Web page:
Tenants’ rights are top of mind in New York City right now in a big way. As affordable housing stock increases throughout the five boroughs, it seems as though the city government is taking a lead on ensuring the safety and financial wellbeing of local residents.
Today in his sixth annual State of the City address, Mayor Bill de Blasio signed an executive order to establish the new Office of Tenant Protection, a group that would act as a liaison between different housing and building agencies in the city. It will launch at the end of this year and receive an operating budget of $450,000, according to The Real Deal.
Once up and running, the office will review city data and tenant complaints in order to determine which landlords need more oversight. In some cases, the city will be able to assume control of buildings entirely.
“When a landlord tries to push out a tenant by making their home unlivable, a team of inspectors and law enforcement will be on the ground to stop it in time,” said de Blasio in his address. “If fines and penalties don’t cut it, we will seize buildings and put them into the hands of a nonprofit that will treat tenants with the respect they deserve.”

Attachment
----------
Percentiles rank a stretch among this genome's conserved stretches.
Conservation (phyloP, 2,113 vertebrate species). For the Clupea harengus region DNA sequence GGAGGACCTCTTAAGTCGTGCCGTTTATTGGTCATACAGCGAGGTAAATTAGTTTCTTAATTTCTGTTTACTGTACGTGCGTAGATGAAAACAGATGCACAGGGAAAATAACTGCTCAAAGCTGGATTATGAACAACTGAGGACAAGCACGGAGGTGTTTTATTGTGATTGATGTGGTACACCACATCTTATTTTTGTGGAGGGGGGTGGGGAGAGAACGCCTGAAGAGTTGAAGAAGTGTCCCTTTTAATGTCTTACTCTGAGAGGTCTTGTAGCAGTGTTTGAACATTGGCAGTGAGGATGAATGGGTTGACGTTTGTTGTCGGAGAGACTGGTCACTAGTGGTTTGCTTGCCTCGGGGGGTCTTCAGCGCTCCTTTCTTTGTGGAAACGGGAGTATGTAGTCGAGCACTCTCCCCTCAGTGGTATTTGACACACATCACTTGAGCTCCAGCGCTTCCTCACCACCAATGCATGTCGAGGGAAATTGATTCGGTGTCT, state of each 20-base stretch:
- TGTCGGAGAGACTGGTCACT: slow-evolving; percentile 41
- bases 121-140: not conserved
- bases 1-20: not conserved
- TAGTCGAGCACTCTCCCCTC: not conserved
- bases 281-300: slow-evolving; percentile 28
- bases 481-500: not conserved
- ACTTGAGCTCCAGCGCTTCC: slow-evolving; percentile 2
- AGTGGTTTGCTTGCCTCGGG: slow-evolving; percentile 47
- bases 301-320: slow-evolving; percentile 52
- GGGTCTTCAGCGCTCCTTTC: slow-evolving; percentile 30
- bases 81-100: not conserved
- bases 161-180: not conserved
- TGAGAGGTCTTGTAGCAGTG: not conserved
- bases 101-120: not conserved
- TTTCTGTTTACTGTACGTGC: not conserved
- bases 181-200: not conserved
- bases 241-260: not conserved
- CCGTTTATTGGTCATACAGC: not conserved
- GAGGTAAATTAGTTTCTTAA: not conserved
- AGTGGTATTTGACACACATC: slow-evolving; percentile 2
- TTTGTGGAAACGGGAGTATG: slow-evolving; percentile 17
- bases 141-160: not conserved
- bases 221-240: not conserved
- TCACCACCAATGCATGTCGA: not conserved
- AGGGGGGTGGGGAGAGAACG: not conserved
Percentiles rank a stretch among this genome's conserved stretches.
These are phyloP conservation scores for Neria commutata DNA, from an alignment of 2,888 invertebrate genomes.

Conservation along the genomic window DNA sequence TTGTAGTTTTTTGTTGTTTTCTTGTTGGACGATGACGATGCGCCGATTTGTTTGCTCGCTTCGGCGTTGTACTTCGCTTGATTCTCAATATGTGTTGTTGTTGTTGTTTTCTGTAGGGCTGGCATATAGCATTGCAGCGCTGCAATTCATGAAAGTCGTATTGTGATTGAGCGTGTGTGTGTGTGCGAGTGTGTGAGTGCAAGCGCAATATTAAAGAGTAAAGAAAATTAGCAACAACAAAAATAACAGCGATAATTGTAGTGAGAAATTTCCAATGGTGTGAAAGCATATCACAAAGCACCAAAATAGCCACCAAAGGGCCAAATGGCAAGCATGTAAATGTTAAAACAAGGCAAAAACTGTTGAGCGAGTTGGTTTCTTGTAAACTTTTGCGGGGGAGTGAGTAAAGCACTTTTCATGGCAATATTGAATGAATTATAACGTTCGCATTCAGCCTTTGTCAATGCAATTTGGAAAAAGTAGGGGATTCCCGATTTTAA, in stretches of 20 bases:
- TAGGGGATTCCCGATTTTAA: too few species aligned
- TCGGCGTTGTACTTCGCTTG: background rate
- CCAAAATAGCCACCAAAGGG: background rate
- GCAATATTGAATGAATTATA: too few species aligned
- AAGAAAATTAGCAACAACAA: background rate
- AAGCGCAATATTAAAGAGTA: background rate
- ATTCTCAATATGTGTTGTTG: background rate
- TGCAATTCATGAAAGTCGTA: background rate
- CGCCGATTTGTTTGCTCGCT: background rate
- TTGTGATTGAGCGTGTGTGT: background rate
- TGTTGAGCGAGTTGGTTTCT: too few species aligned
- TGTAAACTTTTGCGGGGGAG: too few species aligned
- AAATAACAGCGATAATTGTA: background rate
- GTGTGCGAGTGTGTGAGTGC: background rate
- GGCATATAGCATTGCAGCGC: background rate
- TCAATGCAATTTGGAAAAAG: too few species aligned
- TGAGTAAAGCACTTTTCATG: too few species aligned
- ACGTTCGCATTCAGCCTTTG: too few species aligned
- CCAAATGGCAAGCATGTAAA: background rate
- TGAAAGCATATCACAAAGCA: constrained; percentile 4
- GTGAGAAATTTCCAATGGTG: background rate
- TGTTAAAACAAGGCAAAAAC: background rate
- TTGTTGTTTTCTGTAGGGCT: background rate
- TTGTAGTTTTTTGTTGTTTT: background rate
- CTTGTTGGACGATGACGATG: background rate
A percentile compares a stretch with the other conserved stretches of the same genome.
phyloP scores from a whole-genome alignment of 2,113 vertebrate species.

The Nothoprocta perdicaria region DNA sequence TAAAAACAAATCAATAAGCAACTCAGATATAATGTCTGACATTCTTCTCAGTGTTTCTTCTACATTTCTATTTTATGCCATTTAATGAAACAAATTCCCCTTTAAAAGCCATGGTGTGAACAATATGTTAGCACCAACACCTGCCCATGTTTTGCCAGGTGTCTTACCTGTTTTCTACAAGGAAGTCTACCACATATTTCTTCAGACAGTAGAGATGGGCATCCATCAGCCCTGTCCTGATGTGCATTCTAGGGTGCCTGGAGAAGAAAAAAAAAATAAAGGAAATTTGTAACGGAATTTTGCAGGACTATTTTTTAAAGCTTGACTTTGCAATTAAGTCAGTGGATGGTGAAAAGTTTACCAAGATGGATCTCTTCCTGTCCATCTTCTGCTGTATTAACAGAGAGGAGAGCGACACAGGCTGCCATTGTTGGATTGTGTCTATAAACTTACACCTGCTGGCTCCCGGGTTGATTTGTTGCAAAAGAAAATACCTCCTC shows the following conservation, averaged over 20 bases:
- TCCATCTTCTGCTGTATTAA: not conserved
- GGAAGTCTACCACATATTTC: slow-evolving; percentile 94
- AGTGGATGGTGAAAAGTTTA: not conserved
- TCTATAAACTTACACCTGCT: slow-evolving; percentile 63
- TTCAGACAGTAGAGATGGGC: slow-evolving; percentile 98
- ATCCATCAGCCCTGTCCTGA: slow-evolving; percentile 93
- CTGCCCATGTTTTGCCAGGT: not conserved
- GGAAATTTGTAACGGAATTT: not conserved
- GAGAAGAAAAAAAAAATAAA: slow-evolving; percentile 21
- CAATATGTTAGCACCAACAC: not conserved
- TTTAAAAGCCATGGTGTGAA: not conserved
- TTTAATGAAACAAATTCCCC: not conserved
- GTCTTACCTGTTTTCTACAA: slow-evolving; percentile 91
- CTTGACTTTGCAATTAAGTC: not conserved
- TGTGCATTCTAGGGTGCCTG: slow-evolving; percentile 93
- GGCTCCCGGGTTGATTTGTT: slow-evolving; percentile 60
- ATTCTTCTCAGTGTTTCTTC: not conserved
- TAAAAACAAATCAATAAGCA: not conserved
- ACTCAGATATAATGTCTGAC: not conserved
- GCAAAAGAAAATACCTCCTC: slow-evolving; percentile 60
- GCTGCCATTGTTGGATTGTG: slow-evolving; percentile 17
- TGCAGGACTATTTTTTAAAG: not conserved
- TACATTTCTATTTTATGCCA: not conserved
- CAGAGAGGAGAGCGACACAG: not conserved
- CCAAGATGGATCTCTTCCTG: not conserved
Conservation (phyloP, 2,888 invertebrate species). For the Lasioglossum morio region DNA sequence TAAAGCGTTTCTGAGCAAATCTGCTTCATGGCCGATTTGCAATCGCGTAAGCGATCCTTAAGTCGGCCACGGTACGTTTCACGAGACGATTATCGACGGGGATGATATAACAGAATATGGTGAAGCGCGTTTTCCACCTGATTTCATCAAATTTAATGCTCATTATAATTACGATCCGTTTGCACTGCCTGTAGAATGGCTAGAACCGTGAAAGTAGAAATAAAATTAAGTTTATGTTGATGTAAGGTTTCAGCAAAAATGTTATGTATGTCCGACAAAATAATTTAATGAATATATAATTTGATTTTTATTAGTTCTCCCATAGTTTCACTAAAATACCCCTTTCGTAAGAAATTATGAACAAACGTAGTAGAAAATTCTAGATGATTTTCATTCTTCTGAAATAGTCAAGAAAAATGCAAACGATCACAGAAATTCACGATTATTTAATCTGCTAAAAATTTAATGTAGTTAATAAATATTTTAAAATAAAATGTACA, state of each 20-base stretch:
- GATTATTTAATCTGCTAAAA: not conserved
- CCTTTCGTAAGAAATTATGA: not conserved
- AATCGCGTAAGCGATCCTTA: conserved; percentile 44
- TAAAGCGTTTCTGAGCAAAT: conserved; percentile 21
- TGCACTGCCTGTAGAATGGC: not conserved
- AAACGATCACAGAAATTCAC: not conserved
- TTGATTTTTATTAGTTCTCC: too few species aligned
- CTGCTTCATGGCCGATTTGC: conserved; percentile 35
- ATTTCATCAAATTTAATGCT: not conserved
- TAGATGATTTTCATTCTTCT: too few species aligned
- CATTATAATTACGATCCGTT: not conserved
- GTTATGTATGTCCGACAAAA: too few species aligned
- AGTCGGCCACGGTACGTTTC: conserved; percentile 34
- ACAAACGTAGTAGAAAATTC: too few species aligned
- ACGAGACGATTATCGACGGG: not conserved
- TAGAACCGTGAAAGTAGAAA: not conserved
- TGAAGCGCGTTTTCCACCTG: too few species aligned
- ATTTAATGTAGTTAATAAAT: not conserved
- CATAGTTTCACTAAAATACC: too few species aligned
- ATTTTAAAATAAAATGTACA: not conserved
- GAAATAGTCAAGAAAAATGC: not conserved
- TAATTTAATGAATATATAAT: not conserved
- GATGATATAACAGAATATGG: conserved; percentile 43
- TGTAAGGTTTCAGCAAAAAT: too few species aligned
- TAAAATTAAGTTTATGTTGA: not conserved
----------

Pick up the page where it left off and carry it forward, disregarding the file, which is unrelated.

The plan is part of a set of initiatives the mayor is touting to make New York the #FairestBigCity in the nation.
In recent years, the city has set up similar offices dedicated to helping tenants, such as the Office of Tenant Advocate, which came online in mid-2017 and is operated through the Department of Buildings. As New Yorkers experience serious disturbances or harassment from construction, they can call upon the OTA for assistance. The city’s Department of Housing Preservation and Department now provides equal help through the new Tenant Anti-Harassment Unit.
In addition to these new direct-help government groups, de Blasio announced in December a multi-billion plan to fix and preserve the struggling New York City Housing Authority, an agency that had a particularly bad year providing quality affordable housing for its low-income residents.
Other steps outside the mayor’s office are being taken to crack down on private and public tenant protection. In November, the New York City Council began reviewing 18 big bills to halt abusive practices made by local landlords regarding bad buyouts, false documentation, and incorrect permit filing. Learn more about the individual bills here.